Kingsbury mandir to be 'Europe's first' vaccine centre in Hindu temple
- Credit: Shree Swaminarayan Mandir Kingsbury
A Hindu temple in Kingsbury believes it will be the first in Europe to open as a Covid vaccination centre this week, with aims to immunise more than 1,300 people a day.
The multi-function hall at Shree Swaminarayan Mandir Kingsbury, in Kingsbury Road, will open its doors to the public tomorrow (January 28).
The hall has been provided to Harness Care, a group of 20 GP practices working together to run the vaccination programme for Brent residents.
Staff, excited at its opening, have been searching the internet to see if the temple is indeed the first in Europe to open as a vaccine centre and have so far found none.
A recent Royal Society of Public Health poll suggested only just over half of Black, Asian and minority ethnic (BAME) people would be happy to have
the coronavirus vaccine, compared to nearly 80 per cent of white respondents.
NHS England has said it fears disinformation could cause some in the UK's South Asian communities to reject the jab altogether.
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Dr Sachin Patel, GP and chair of Harness Care, said: “This centre will send an unequivocal message to the Hindu and wider South Asian community that the vaccine is safe and permitted.
"We’re thankful to Shree Swaminarayan Mandir Kingsbury for the leading role they are playing to help us access these communities in a meaningful way.
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"While Shree Swaminarayan Mandir Kingsbury is the first Hindu temple to take this initiative, we certainly don’t expect it to be the last.”
Prime Minister Boris Johnson opened the temple in 2014 while he was mayor of London. The mandir was hailed as the world’s first eco-temple and hoping to “inspire the
The temple hosts regular fundraisers and blood donation sessions, the latter of which has continued during the pandemic.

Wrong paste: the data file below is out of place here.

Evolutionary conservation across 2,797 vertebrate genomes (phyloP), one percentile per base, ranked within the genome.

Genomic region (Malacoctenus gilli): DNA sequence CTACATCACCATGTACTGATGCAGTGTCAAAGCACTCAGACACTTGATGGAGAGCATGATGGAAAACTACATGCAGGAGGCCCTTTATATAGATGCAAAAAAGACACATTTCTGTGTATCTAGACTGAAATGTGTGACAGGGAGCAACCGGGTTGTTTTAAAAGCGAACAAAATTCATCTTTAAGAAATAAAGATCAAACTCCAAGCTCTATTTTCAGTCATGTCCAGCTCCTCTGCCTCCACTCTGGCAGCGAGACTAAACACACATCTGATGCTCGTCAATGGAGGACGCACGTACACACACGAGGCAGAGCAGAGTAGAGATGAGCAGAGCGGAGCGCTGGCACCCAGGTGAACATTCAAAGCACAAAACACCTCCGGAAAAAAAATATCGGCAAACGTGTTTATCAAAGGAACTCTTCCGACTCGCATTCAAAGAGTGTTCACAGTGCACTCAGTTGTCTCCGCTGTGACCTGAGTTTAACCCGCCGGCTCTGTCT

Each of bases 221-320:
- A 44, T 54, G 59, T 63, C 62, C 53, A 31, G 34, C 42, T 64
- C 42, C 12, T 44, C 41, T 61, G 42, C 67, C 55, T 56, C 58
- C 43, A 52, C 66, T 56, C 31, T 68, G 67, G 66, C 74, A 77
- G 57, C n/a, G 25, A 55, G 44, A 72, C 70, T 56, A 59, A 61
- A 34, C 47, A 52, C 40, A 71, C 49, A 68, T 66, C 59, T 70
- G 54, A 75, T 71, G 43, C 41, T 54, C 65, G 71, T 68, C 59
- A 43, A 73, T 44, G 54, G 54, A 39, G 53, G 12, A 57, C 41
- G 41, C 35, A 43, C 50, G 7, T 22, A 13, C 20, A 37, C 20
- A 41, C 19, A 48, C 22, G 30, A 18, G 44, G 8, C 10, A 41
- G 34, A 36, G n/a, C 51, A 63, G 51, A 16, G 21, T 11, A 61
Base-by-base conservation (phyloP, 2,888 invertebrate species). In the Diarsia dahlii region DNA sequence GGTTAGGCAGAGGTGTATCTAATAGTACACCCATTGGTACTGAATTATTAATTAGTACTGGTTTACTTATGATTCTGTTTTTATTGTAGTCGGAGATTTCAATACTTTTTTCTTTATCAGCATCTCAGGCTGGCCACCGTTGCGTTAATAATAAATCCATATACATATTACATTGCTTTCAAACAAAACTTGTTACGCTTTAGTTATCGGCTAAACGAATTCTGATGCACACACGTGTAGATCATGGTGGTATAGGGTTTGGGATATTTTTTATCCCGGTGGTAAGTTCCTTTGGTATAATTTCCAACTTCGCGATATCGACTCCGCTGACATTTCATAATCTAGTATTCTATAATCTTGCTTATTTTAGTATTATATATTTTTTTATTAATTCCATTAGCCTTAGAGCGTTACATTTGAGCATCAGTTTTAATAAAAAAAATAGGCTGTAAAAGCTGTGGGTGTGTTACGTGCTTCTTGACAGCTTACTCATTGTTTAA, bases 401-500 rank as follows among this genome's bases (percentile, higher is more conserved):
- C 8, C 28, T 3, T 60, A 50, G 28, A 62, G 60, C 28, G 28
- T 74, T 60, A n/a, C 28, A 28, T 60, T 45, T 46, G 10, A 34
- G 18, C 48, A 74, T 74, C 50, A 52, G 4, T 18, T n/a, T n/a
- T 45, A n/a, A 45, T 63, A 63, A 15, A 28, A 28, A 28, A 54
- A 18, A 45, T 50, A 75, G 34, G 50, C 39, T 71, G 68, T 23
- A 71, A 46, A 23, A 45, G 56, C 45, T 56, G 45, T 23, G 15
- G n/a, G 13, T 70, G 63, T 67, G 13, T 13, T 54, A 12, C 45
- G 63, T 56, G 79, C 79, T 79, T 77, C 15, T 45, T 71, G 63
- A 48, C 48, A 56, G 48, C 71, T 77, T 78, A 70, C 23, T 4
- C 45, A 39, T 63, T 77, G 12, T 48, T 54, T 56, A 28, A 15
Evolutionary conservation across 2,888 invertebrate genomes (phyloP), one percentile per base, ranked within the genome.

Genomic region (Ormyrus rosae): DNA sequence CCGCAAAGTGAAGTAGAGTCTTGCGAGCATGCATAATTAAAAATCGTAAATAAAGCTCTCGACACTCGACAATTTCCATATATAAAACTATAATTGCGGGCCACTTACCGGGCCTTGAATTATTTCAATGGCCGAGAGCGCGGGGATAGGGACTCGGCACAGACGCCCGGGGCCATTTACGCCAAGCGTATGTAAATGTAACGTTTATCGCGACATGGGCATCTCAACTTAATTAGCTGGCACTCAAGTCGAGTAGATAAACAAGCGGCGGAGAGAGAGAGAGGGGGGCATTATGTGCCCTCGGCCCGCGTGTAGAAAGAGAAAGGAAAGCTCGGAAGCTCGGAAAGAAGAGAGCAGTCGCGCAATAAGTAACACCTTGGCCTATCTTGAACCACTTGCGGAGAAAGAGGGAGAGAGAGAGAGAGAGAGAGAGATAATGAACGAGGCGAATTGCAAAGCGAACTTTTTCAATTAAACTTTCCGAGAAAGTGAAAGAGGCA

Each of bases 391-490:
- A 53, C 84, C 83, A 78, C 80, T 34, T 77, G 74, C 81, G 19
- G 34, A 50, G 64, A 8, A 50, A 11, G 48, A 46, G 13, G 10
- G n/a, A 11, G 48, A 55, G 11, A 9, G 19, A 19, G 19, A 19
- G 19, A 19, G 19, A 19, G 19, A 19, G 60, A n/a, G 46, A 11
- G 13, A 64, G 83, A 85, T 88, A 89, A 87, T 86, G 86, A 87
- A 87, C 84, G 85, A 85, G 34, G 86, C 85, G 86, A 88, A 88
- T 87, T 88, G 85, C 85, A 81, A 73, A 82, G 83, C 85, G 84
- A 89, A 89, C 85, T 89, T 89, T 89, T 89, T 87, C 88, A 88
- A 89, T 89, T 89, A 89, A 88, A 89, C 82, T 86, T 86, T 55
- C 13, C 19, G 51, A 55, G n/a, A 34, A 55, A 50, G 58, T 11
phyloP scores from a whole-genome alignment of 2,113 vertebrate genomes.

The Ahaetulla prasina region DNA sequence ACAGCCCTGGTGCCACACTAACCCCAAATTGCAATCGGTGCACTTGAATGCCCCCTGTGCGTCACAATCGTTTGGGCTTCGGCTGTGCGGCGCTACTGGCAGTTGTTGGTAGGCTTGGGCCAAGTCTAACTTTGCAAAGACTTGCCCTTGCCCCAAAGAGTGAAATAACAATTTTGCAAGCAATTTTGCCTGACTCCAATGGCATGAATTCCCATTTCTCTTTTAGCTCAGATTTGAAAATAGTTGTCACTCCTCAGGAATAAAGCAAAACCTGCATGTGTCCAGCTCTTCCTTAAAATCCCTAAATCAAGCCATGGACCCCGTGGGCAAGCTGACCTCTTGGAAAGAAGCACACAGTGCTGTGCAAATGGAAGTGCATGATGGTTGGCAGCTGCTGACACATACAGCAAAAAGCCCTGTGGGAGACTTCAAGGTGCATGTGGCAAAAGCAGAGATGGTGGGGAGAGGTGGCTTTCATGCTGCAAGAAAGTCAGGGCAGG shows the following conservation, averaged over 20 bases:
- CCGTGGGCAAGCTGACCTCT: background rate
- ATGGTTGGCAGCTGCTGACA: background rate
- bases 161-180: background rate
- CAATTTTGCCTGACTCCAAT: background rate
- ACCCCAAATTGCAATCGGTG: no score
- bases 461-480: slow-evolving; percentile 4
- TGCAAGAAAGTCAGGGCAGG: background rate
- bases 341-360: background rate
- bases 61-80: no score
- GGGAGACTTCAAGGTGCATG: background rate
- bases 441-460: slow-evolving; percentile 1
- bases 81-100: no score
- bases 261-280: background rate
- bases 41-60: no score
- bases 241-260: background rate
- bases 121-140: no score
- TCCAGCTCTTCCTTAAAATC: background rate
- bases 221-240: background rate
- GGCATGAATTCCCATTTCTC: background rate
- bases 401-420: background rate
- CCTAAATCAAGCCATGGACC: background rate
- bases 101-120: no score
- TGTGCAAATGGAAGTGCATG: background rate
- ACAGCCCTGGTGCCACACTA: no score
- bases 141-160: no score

The temple’s latest charitable venture has been inspired by its founder, Acharya Shree Purushottampriyadasji Swamishree Maharaj, who instilled community members with the tenet “society before self”.
By receiving vaccinations, individuals play a key part in stopping the spread of coronavirus and keeping local communities safe from Covid-19.
Temple trustee Dr Mahesh Varsani, an immunologist and researcher in cell and gene therapies, said: “This centre aims to carry out thousands of vaccinations a week, while at the same time address any concerns people may have.
"Everything we know about the vaccine is that it is safe and effective, and none of its components or manufacturing processes contravenes Hindu doctrine. Some members of the South Asian community may have longstanding concerns that tend to go back generations.
"But in the same way, this temple, through the messaging of Acharya Swamishree Maharaj starting in 2000, dispelled myths about Hindus donating body organs and blood; we will do the same for these vaccines.”
He continued: “This vaccination centre has been inspired by the temple’s founder, Acharya Swamishree Maharaj, and strongly encouraged by our current spiritual leader Acharya Shree Jitendriyapriyadasji Swamiji Maharaj, who himself has registered to receive the vaccine in India.
"Through this, he aims to dispel false information that the vaccine is somehow forbidden for Hindus and he has been encouraging all people to selflessly take the vaccine as it becomes offered.”
The temple community is pulling together once again in taking on the operational planning and implementation support, along with IT and logistics.
Community members have also stepped forward as volunteers for stewarding as well as administering vaccines to relieve pressure off NHS
Everything is ready, including cubicles lining the room and posters reminding people of the coronavirus advice to wash hands, wear a mask and make space in order to protect each other.
Vaccines have arrived and socially distanced chairs arranged for people to sit on.
Darshna Patel, vaccine programme manager, GP pharmacist and active member of the temple community, will be administering vaccines at the temple.
She echoed the importance of tackling false information being spread on WhatsApp and other social media platforms.
“We are doing this to encourage people to say 'yes' to this vaccine, which is a global triumph for British science, innovation and medicine," she said.
"And we, as a temple, are saying ‘no’ to the fake and damaging news about it."